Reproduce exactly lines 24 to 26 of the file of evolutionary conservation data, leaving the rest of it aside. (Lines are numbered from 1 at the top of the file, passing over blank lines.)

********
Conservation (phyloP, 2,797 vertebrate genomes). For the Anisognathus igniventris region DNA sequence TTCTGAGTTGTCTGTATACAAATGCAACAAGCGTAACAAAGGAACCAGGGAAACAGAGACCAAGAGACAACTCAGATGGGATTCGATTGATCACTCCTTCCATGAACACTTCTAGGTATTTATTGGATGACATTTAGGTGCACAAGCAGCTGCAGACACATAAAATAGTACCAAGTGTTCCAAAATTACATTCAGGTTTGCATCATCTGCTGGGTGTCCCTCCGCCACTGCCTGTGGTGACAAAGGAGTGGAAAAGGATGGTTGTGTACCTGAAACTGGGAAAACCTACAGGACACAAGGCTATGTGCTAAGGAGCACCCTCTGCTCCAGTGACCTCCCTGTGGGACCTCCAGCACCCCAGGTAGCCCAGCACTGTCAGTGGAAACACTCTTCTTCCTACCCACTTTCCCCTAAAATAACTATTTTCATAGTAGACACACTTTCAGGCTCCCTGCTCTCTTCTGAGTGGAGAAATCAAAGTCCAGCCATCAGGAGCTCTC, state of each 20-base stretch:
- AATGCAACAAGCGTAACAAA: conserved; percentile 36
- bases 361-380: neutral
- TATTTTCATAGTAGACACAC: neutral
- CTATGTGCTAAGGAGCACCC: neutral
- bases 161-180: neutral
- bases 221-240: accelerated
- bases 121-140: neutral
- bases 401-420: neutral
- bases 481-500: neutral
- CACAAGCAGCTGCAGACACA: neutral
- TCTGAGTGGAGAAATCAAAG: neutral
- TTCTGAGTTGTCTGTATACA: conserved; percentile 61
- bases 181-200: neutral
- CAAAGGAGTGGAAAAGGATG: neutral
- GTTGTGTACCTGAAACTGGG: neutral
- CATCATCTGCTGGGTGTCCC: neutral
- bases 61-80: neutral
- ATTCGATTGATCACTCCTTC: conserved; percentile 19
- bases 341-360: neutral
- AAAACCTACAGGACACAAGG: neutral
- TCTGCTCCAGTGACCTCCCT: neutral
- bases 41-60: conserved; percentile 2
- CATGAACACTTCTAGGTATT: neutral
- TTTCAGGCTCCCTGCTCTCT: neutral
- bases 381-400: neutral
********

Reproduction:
- CATGAACACTTCTAGGTATT: neutral
- TTTCAGGCTCCCTGCTCTCT: neutral
- bases 381-400: neutral